Hagazussa Recommendation for VVitch Fans

Hagazussa Recommendation for VVitch Fans
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Today I’ve got one for you that is 100% not for the faint of heart. Not in the least. While not out there with Midsommer, it is a hardcore decent into darkness the likes I haven’t seen since VVitch. (Which featured the glorious actor Anya Taylor-Joy who is now widely known for her role in glorious limited series on Netflix The Queen’s Gambit.) So if you really enjoyed VVitch, maybe Hagazussa is your next flick of interest? But it’s also confusing. And an extraordinarily convoluted 100 minutes that takes some work to de-tangle. Please do us a favor though, and don’t venture past this trailer if you haven’t seen the movie yet. Fair enough? Hagazussa Recommendation for VVitch Fans.

Hagazussa Recommendation for VVitch Fans

Again. Dark. Disconcerting. And relentlessly ruthless . And yet, visually glorious. Introspective. And beautiful. Lukas Feigelfeld’s freshman debut is really solid, impressively solid. But maybe just a bit too scarily solid. Okay, maybe one too many slow motion cuts of horse hooves, and the trees. But what, my friends, does even hagazussa even mean? Well, it comes from the High German haxa, which is a term for a witch, or the bizarrely occult.

Section 1 of the film, Shadows, introduces us to a young girl named Albrun (played by Aleksandra Cwen). Albrun lives with her mother in the Alps in the middle of the 15th century. Eventually, out of the blue, men dressed as goats come knocking on their front door and begin accusing her of being a witch, and calling for their immolation. In time, Albrun’s mother becomes sick, and they discover growths on her armpit. The doctor is certain that she is going to die, gives Albrun a high five, and leaves, leaving Albrun to sort out what to do with her dying mother. Well, shall we say that it doesn’t go well? Because it really doesn’t. Not at all. Albrun’s mother’s mental state plummets quickly. And Albrun is even assaulted sexually in the midst of all of this. Eventually, the mother goes running out into the cold of night and in the morning Albrun finds her mother’s dead body covered in snakes. Albrun knows, instinctively, that no one is coming to help… no. Why? because the entire region believes that she and her mother were witches.

Hagazussa Recommendation for VVitch Fans

Section 2 of the film, Horn, jumps forward 15 years. Albrun is still living in the same shack that her mother lived in. She has an infant now, and she tends goats. Um. Yeah. She tends goats. We’ll just leave it at that. The kids of the town treat Albrun horribly and we get the feeling that everyone in town still sees her a pariah. It’s obvious that the entire town sees her as a witch, or some sort of dark force to be avoided. However, a woman named Swinda helps Albrun when she was being harassed by the local boys. And later, Swinda swings by Albrun’s home to tell her that local pastor of the community wants to speak to her. Hrmm? So the two women go into to town together and the parson tells her that he came to the community to bring faith. He tells her that for the community to be strengthened, it means that all sacrilege be purged and cleansed. Uh, okay.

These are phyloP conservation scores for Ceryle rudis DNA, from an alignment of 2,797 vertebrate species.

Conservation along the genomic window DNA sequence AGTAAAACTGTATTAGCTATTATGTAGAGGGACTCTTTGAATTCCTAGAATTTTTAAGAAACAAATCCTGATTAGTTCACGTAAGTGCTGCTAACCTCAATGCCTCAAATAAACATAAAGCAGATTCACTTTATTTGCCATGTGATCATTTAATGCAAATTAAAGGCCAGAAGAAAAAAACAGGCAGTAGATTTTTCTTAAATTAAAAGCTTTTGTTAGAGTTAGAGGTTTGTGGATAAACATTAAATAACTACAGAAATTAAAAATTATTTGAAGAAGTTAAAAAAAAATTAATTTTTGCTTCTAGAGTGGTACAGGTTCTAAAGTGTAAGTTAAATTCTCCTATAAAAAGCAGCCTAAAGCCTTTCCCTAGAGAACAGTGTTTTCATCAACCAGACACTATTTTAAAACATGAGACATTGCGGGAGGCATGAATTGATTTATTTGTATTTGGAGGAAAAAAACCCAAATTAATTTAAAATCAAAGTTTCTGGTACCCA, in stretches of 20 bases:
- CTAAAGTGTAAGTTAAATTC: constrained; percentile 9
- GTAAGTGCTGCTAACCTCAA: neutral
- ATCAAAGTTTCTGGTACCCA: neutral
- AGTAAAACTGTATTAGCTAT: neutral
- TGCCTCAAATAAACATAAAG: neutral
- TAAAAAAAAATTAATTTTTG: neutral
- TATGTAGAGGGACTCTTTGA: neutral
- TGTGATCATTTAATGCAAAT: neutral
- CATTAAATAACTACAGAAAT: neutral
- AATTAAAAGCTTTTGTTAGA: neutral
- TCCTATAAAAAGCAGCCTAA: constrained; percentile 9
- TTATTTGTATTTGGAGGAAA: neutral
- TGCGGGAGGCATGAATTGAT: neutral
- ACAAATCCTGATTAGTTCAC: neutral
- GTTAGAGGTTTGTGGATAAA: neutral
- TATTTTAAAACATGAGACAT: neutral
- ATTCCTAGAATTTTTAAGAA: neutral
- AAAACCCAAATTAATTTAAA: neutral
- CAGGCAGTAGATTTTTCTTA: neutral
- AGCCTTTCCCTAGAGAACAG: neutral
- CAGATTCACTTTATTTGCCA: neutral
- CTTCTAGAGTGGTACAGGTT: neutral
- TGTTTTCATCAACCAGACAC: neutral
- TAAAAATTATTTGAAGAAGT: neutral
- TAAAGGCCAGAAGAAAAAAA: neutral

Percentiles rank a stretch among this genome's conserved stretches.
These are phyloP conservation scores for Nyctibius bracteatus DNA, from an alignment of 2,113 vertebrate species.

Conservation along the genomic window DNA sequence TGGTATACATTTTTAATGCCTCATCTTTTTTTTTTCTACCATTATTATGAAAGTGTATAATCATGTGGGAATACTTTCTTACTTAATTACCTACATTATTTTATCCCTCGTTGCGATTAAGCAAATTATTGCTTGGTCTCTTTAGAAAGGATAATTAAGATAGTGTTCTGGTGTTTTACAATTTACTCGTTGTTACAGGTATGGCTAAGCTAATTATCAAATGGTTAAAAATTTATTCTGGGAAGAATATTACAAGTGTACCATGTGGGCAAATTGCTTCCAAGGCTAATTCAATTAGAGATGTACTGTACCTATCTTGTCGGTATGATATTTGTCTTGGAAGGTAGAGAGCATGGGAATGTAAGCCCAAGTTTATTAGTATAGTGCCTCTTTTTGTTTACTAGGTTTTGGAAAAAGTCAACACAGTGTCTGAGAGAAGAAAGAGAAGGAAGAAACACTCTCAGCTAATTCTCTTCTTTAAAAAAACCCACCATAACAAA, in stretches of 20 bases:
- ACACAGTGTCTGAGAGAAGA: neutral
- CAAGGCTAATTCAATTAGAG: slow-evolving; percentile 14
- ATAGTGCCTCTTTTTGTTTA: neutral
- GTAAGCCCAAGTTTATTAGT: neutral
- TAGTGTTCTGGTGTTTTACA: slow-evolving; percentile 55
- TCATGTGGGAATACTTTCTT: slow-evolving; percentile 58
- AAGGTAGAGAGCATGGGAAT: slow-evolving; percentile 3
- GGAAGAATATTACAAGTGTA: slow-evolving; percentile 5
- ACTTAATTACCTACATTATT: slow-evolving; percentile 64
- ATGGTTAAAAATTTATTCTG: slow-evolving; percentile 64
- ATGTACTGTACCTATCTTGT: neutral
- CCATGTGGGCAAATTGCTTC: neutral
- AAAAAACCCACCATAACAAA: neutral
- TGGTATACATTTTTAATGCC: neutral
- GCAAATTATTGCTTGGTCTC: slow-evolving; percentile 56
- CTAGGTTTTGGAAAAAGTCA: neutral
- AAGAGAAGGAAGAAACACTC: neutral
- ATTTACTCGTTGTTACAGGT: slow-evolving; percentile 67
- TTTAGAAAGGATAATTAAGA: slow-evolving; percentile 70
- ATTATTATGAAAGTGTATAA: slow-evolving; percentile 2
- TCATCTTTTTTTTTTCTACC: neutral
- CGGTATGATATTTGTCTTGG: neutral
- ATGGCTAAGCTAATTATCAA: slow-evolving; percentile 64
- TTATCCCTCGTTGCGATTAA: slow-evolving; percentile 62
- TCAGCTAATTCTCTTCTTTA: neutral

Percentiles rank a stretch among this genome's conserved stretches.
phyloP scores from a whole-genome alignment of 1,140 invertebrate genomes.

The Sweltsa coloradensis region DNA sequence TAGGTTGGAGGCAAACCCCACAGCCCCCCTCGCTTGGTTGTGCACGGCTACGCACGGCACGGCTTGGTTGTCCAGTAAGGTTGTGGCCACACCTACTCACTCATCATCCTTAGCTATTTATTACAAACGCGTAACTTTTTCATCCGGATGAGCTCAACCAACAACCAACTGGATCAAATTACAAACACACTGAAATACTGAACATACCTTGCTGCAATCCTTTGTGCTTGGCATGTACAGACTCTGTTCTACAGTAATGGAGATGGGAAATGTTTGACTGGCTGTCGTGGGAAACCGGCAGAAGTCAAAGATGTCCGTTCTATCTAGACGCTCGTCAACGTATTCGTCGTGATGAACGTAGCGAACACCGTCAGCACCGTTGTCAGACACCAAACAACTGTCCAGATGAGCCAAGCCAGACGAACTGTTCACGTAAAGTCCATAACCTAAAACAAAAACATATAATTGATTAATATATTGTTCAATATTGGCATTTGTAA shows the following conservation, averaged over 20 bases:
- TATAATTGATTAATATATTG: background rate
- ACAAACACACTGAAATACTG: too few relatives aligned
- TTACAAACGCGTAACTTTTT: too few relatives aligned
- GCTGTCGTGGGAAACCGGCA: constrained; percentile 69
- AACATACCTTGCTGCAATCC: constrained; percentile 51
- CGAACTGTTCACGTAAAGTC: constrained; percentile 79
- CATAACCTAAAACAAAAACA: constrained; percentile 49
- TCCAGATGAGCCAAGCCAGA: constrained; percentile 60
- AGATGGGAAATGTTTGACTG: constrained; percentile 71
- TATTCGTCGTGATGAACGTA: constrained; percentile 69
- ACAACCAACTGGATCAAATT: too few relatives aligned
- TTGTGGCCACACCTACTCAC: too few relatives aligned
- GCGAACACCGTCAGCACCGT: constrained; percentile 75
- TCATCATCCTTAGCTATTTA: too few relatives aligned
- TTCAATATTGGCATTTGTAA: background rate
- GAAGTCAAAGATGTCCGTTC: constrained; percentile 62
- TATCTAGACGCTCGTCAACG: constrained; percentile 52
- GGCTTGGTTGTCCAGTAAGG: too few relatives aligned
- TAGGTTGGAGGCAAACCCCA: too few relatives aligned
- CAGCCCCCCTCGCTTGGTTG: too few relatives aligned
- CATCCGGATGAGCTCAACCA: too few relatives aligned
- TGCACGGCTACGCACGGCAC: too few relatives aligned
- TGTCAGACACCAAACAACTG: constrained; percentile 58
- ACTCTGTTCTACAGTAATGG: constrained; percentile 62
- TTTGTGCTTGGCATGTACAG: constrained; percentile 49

A little while later, Swinda and Albrun head out for a walk in the mountains. But when Swinda starts talking about those that don’t carry God in their hearts… you know, the Jews, and the heathens. (Yeah, my hackles went up too at that point.) Well, they come at night… like the animals…. and they take you. And a little while later you are left with a child on your hands. At which point a man joins them on their walk, and after Swinda whispers something to him, he embraces Albrun and then rapes her while she is held down by Swinda. (I told you this was a very, very dark movie. I mean, the goats man!) When she makes it home, she arrives to find that her goats have been stolen. Later that night, Albrun talks/prays/communes with her mother’s skull.

Do you see? The community has abused her. Given her a child with no father to step up for the task of fathering her. And this one friend, this one respite in the storm, has turned out to be horrible, more horrible than all the rest of the townspeople. And so Albrun, this village outcast, has been forced to become as evil as the town has expected her to be.

The third section? Blood. Albrun, who is now extraordinarily upset about how the villagers have treated her (which, is fair), decides she’ll drop a dead rat in the water supply in order to make the villagers sick. And during a subsequent visit to town with her daughter she watches as a number of dead people are being carried away. And on the way home, she eats a mushroom, which causes all manner of psychosis to hit her, and actually could put into question a lot of what happens next. And we watch as Albrun, who is tripping hard, heads into a gross looking stagnant pond with her daughter, and she lets her daughter drown.